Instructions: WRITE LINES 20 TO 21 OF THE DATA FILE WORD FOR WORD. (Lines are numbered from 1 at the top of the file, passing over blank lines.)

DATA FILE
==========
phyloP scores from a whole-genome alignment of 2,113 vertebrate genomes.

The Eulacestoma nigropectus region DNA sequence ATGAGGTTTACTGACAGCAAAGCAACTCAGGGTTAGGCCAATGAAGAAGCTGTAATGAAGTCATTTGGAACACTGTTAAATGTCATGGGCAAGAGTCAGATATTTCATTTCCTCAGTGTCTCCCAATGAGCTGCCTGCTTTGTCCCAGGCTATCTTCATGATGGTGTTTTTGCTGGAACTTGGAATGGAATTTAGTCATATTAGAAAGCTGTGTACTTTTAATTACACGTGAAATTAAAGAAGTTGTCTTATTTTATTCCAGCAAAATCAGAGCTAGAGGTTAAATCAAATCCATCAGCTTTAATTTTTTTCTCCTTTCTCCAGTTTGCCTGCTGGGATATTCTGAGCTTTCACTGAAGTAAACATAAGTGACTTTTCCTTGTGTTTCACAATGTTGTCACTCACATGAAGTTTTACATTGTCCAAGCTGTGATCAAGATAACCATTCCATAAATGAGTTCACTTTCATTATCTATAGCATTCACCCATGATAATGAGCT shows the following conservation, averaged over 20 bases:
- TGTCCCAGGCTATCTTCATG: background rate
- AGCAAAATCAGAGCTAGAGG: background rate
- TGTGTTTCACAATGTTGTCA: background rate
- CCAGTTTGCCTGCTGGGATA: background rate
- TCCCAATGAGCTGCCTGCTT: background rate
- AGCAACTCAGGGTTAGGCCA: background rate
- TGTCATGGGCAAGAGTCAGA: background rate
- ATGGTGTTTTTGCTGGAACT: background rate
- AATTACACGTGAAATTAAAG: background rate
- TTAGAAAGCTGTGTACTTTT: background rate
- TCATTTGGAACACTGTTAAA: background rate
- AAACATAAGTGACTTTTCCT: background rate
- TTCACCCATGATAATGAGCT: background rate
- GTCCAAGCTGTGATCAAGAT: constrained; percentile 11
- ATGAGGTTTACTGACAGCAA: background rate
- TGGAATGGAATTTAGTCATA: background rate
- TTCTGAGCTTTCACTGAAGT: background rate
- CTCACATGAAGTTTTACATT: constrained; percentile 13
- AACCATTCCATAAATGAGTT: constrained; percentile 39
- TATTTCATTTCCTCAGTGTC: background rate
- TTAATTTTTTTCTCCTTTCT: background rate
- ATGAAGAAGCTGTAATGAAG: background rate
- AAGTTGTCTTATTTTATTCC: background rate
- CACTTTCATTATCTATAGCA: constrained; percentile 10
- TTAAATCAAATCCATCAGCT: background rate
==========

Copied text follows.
- CTCACATGAAGTTTTACATT: constrained; percentile 13
- AACCATTCCATAAATGAGTT: constrained; percentile 39